Netflix’s “The Witcher” Writer Reveals Why Nightmare of the Wolf Will Be Animated

Netflix hit gold with their new “The Witcher” series, there is no doubt about that, but one thing fans of the show are questioning is why is the spin-off film revolving around Vesemir, Geralt’s teacher and surrogate father, being animated? Well the writer of the show has an answer for that.

Witcher showrunner Lauren S. Hissrich, writer Beau DeMayo, and Studio Mir are currently all working on this project that will expand the world of “The Witcher” for audiences on Netflix. Comicbook.com got to speak with the writer of the show about their decision to go with animation, and to be quite honest… it makes sense.

I think from just… In terms of what the Witcher world is capable of, it is a massive canvas, and I actually started out my career working as an assistant and executive at Disney in animation, and it was there where I first got my job in the industry,” DeMayo said. “So I was aware when Lauren came and asked me to write it, what we could do in animation that you cannot do in live-action. There is not necessarily always parity between those two mediums. There are things that you can animate in an animated form that will look so amazing, so badass, that if you did it in action, in live-action, it’s just going to look goofy or it’s just going to register as a little false to the human eye.

“There’s a grace and an art form to animation, and especially anime, that allows a different flavor,” DeMayo continued, “So I think from Lauren and I’s perspective when we came at it, was what is the type of story we can tell? Which, I can’t tell you the story, but what is the type of story that we could tell that we could never tell in our live-action scope?

Animation, although not cheap in the slightest, allows the team to pull off some miraculous things that live-action can’t allow, and for a bit cheaper too. An animated dragon facing off with an animated Witcher can, in come cases, be much more intimidating than an obviously CGI dragon facing off with an absolutely human Witcher.

Something with magic and monsters and adventure and romance that you couldn’t necessarily use a live-action medium to tell, and I think when people see the anime and when it releases, there are very particular choices we made. And the script itself, there are certain things it takes advantage of in terms of animation that only animation can do. I think that’s what’s the most exciting thing that I’m waiting for fans to see. Is that, when you see the anime, it’s not just the events, it’s what Studio Mir has been capable of pulling off. It’s what our partners in the anime division at Netflix have been able to pull off. It is something… it is a story we could not have told in live-action in any way, shape or form. At least not with an incredible burden on production, I will say that.”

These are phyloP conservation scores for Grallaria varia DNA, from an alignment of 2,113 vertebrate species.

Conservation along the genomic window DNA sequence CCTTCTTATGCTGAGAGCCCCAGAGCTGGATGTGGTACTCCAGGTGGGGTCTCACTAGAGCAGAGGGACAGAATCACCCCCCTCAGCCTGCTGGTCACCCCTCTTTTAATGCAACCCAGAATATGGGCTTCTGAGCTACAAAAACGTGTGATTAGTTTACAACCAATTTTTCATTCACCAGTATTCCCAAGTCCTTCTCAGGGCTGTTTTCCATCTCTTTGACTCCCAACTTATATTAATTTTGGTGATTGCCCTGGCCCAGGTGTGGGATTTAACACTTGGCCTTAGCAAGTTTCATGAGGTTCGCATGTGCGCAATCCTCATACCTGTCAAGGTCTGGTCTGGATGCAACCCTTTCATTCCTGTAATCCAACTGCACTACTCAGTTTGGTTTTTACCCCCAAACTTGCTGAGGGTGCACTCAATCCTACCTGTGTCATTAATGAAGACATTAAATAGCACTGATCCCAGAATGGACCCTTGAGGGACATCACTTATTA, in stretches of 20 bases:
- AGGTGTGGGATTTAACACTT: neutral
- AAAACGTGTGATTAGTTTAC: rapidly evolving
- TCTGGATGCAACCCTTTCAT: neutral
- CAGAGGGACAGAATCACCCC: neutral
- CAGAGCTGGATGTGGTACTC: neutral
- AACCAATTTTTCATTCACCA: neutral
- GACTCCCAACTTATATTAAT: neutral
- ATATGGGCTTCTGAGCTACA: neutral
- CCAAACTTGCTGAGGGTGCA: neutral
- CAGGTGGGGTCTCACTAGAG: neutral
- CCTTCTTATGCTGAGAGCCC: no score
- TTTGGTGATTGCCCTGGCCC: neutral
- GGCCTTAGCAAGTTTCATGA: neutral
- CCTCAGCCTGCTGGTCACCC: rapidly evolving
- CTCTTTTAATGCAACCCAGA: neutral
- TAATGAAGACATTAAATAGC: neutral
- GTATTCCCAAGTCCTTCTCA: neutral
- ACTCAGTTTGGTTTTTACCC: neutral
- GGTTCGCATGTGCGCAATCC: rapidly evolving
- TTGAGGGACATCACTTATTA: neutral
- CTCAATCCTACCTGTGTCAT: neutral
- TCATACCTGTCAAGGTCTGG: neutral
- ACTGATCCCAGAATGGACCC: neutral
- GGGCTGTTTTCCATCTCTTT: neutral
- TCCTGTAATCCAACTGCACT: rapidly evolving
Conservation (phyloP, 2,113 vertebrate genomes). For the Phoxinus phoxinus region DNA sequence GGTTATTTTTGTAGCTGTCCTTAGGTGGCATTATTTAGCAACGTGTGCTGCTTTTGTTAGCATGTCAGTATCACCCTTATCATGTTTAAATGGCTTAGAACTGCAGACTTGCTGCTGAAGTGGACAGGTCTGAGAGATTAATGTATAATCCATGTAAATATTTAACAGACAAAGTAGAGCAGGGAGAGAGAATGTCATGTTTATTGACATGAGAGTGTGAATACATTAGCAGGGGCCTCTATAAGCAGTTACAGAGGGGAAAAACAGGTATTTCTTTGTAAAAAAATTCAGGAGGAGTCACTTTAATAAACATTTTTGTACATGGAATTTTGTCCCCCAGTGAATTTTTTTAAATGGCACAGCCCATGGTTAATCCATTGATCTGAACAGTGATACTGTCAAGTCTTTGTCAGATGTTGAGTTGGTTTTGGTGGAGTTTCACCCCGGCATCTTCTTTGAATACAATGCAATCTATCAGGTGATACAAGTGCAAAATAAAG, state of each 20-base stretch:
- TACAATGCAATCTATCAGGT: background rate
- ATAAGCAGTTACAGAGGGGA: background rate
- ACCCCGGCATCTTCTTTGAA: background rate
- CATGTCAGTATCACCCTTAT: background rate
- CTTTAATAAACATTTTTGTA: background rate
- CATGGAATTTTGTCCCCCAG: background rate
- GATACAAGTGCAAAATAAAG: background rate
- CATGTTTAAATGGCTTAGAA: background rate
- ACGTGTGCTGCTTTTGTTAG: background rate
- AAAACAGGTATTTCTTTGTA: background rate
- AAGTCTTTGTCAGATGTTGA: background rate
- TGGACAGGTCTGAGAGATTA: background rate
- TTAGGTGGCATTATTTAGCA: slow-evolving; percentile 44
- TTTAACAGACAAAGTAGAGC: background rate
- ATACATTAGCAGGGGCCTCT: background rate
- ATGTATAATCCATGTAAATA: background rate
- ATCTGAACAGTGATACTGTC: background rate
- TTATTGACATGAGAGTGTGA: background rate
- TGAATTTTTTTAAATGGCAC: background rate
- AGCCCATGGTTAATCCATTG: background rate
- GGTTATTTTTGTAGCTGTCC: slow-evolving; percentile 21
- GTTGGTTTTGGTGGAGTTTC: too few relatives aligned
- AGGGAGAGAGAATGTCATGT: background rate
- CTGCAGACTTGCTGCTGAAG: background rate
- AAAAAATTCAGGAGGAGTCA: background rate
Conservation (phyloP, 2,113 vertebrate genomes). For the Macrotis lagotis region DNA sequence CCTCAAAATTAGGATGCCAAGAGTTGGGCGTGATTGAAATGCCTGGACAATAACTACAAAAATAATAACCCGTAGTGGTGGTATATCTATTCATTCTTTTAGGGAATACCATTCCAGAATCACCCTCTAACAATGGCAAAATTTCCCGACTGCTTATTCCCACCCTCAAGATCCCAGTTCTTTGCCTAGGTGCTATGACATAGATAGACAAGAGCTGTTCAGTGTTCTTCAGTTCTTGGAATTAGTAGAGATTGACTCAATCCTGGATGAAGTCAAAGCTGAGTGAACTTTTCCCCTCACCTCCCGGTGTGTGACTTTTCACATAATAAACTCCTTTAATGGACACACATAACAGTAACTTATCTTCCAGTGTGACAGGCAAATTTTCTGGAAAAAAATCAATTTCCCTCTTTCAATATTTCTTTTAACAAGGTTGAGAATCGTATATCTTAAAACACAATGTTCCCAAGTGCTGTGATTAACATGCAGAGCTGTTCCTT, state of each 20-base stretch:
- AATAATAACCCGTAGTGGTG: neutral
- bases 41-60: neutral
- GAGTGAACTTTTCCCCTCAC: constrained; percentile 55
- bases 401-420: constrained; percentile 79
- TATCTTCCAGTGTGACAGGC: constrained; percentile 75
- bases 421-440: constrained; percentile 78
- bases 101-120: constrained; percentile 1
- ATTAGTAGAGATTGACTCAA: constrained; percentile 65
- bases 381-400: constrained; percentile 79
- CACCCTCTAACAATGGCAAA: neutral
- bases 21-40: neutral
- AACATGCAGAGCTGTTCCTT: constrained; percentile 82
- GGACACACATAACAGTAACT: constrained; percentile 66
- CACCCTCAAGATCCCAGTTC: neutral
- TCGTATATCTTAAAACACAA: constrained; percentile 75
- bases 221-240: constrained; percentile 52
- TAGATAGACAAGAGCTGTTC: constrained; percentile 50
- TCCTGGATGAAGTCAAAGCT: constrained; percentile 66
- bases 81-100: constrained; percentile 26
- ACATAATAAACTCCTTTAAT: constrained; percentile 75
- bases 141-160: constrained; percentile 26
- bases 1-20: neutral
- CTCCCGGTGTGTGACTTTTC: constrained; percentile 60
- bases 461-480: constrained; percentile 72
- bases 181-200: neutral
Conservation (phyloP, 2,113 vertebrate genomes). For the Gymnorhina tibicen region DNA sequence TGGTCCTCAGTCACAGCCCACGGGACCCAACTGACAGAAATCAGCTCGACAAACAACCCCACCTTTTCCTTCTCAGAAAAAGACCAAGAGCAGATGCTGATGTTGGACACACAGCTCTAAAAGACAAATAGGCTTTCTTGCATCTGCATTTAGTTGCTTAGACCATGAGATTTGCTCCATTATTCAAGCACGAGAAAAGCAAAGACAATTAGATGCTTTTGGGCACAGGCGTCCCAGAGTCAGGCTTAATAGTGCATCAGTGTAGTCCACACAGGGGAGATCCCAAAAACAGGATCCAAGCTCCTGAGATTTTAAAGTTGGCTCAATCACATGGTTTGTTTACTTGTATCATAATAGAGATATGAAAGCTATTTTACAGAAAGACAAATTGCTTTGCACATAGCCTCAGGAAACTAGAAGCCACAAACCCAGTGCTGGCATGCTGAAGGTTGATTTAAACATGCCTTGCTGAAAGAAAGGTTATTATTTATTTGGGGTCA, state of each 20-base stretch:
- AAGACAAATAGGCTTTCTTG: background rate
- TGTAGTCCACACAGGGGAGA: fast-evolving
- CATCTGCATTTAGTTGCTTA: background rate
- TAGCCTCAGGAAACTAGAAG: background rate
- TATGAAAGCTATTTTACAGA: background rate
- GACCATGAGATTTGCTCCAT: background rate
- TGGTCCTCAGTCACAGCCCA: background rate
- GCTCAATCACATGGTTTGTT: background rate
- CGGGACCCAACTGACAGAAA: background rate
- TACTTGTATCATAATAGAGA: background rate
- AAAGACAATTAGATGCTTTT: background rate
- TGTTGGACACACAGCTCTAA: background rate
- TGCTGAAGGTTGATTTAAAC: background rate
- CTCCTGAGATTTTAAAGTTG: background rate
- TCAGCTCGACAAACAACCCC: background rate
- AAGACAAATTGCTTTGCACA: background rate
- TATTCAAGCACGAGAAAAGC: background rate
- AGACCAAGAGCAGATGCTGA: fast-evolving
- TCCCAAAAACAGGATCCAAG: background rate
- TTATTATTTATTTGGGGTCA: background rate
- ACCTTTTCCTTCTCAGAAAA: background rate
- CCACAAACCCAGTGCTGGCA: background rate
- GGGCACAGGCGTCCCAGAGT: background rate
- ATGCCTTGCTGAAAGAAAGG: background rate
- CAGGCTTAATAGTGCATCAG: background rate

Netflix hit gold with their new “The Witcher” series, there is no doubt about that, but one thing fans of the show are questioning is why is the spin-off film revolving around Vesemir, Geralt’s teacher and surrogate father, being animated? Well the writer of the show has an answer for that.

Witcher showrunner Lauren S. Hissrich, writer Beau DeMayo, and Studio Mir are currently all working on this project that will expand the world of “The Witcher” for audiences on Netflix. Comicbook.com got to speak with the writer of the show about their decision to go with animation, and to be quite honest… it makes sense.

I think from just… In terms of what the Witcher world is capable of, it is a massive canvas, and I actually started out my career working as an assistant and executive at Disney in animation, and it was there where I first got my job in the industry,” DeMayo said. “So I was aware when Lauren came and asked me to write it, what we could do in animation that you cannot do in live-action. There is not necessarily always parity between those two mediums. There are things that you can animate in an animated form that will look so amazing, so badass, that if you did it in action, in live-action, it’s just going to look goofy or it’s just going to register as a little false to the human eye.

“There’s a grace and an art form to animation, and especially anime, that allows a different flavor,” DeMayo continued, “So I think from Lauren and I’s perspective when we came at it, was what is the type of story we can tell? Which, I can’t tell you the story, but what is the type of story that we could tell that we could never tell in our live-action scope?

Animation, although not cheap in the slightest, allows the team to pull off some miraculous things that live-action can’t allow, and for a bit cheaper too. An animated dragon facing off with an animated Witcher can, in come cases, be much more intimidating than an obviously CGI dragon facing off with an absolutely human Witcher.

Something with magic and monsters and adventure and romance that you couldn’t necessarily use a live-action medium to tell, and I think when people see the anime and when it releases, there are very particular choices we made. And the script itself, there are certain things it takes advantage of in terms of animation that only animation can do. I think that’s what’s the most exciting thing that I’m waiting for fans to see. Is that, when you see the anime, it’s not just the events, it’s what Studio Mir has been capable of pulling off. It’s what our partners in the anime division at Netflix have been able to pull off. It is something… it is a story we could not have told in live-action in any way, shape or form. At least not with an incredible burden on production, I will say that.”

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